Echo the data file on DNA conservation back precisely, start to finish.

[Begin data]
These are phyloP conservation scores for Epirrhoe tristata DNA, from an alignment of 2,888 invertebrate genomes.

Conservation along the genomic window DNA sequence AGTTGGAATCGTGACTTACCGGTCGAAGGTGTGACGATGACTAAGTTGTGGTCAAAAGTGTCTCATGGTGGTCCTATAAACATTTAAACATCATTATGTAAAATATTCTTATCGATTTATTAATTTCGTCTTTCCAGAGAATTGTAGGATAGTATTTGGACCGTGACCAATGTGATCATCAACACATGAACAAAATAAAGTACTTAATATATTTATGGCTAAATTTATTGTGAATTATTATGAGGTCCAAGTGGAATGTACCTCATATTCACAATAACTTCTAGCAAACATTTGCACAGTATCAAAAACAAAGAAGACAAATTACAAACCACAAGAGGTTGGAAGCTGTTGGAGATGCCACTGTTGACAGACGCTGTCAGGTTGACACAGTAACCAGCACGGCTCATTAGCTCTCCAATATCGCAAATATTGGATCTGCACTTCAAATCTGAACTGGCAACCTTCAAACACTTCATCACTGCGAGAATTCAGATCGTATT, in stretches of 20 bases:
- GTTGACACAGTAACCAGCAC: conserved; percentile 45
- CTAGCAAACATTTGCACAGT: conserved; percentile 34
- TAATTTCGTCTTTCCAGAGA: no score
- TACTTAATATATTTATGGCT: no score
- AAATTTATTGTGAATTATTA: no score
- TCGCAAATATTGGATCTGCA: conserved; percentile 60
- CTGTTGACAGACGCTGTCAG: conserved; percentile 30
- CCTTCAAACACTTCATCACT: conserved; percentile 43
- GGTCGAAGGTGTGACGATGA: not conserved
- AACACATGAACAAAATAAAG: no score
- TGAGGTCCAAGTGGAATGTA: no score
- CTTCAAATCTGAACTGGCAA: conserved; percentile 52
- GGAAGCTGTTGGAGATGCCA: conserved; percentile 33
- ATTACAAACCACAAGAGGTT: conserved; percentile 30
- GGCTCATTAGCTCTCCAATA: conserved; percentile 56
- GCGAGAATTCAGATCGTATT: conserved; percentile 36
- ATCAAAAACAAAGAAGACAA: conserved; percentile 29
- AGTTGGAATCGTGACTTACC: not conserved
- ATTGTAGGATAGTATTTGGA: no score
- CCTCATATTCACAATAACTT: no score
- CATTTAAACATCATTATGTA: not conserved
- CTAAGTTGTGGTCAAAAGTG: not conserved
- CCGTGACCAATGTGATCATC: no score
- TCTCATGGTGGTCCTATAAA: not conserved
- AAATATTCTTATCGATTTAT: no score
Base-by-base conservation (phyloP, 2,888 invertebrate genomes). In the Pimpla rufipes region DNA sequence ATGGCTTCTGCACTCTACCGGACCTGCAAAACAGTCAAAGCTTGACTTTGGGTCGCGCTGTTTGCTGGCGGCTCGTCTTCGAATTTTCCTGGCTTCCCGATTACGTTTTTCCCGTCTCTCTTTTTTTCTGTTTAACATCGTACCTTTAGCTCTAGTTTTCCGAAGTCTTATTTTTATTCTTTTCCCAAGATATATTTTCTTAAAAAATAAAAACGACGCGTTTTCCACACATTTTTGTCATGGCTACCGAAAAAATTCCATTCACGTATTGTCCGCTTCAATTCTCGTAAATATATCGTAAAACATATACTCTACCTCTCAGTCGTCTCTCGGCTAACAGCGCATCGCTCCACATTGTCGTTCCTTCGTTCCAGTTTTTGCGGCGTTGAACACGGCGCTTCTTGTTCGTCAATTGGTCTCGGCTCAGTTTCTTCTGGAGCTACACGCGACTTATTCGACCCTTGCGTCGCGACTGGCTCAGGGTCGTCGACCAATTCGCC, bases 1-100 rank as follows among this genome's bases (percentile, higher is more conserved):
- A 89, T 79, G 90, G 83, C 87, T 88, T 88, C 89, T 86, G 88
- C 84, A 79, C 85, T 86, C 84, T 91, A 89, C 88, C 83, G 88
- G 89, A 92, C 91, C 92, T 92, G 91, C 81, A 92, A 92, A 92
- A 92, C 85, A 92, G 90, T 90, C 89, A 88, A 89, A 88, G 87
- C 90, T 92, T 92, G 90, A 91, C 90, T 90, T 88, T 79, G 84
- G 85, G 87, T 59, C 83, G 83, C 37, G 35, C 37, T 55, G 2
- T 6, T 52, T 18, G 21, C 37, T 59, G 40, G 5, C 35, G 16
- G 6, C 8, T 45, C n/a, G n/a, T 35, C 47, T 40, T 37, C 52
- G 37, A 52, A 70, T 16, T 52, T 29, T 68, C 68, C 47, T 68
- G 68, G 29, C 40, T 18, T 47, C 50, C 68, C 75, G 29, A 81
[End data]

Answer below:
These are phyloP conservation scores for Epirrhoe tristata DNA, from an alignment of 2,888 invertebrate genomes.

Conservation along the genomic window DNA sequence AGTTGGAATCGTGACTTACCGGTCGAAGGTGTGACGATGACTAAGTTGTGGTCAAAAGTGTCTCATGGTGGTCCTATAAACATTTAAACATCATTATGTAAAATATTCTTATCGATTTATTAATTTCGTCTTTCCAGAGAATTGTAGGATAGTATTTGGACCGTGACCAATGTGATCATCAACACATGAACAAAATAAAGTACTTAATATATTTATGGCTAAATTTATTGTGAATTATTATGAGGTCCAAGTGGAATGTACCTCATATTCACAATAACTTCTAGCAAACATTTGCACAGTATCAAAAACAAAGAAGACAAATTACAAACCACAAGAGGTTGGAAGCTGTTGGAGATGCCACTGTTGACAGACGCTGTCAGGTTGACACAGTAACCAGCACGGCTCATTAGCTCTCCAATATCGCAAATATTGGATCTGCACTTCAAATCTGAACTGGCAACCTTCAAACACTTCATCACTGCGAGAATTCAGATCGTATT, in stretches of 20 bases:
- GTTGACACAGTAACCAGCAC: conserved; percentile 45
- CTAGCAAACATTTGCACAGT: conserved; percentile 34
- TAATTTCGTCTTTCCAGAGA: no score
- TACTTAATATATTTATGGCT: no score
- AAATTTATTGTGAATTATTA: no score
- TCGCAAATATTGGATCTGCA: conserved; percentile 60
- CTGTTGACAGACGCTGTCAG: conserved; percentile 30
- CCTTCAAACACTTCATCACT: conserved; percentile 43
- GGTCGAAGGTGTGACGATGA: not conserved
- AACACATGAACAAAATAAAG: no score
- TGAGGTCCAAGTGGAATGTA: no score
- CTTCAAATCTGAACTGGCAA: conserved; percentile 52
- GGAAGCTGTTGGAGATGCCA: conserved; percentile 33
- ATTACAAACCACAAGAGGTT: conserved; percentile 30
- GGCTCATTAGCTCTCCAATA: conserved; percentile 56
- GCGAGAATTCAGATCGTATT: conserved; percentile 36
- ATCAAAAACAAAGAAGACAA: conserved; percentile 29
- AGTTGGAATCGTGACTTACC: not conserved
- ATTGTAGGATAGTATTTGGA: no score
- CCTCATATTCACAATAACTT: no score
- CATTTAAACATCATTATGTA: not conserved
- CTAAGTTGTGGTCAAAAGTG: not conserved
- CCGTGACCAATGTGATCATC: no score
- TCTCATGGTGGTCCTATAAA: not conserved
- AAATATTCTTATCGATTTAT: no score
Base-by-base conservation (phyloP, 2,888 invertebrate genomes). In the Pimpla rufipes region DNA sequence ATGGCTTCTGCACTCTACCGGACCTGCAAAACAGTCAAAGCTTGACTTTGGGTCGCGCTGTTTGCTGGCGGCTCGTCTTCGAATTTTCCTGGCTTCCCGATTACGTTTTTCCCGTCTCTCTTTTTTTCTGTTTAACATCGTACCTTTAGCTCTAGTTTTCCGAAGTCTTATTTTTATTCTTTTCCCAAGATATATTTTCTTAAAAAATAAAAACGACGCGTTTTCCACACATTTTTGTCATGGCTACCGAAAAAATTCCATTCACGTATTGTCCGCTTCAATTCTCGTAAATATATCGTAAAACATATACTCTACCTCTCAGTCGTCTCTCGGCTAACAGCGCATCGCTCCACATTGTCGTTCCTTCGTTCCAGTTTTTGCGGCGTTGAACACGGCGCTTCTTGTTCGTCAATTGGTCTCGGCTCAGTTTCTTCTGGAGCTACACGCGACTTATTCGACCCTTGCGTCGCGACTGGCTCAGGGTCGTCGACCAATTCGCC, bases 1-100 rank as follows among this genome's bases (percentile, higher is more conserved):
- A 89, T 79, G 90, G 83, C 87, T 88, T 88, C 89, T 86, G 88
- C 84, A 79, C 85, T 86, C 84, T 91, A 89, C 88, C 83, G 88
- G 89, A 92, C 91, C 92, T 92, G 91, C 81, A 92, A 92, A 92
- A 92, C 85, A 92, G 90, T 90, C 89, A 88, A 89, A 88, G 87
- C 90, T 92, T 92, G 90, A 91, C 90, T 90, T 88, T 79, G 84
- G 85, G 87, T 59, C 83, G 83, C 37, G 35, C 37, T 55, G 2
- T 6, T 52, T 18, G 21, C 37, T 59, G 40, G 5, C 35, G 16
- G 6, C 8, T 45, C n/a, G n/a, T 35, C 47, T 40, T 37, C 52
- G 37, A 52, A 70, T 16, T 52, T 29, T 68, C 68, C 47, T 68
- G 68, G 29, C 40, T 18, T 47, C 50, C 68, C 75, G 29, A 81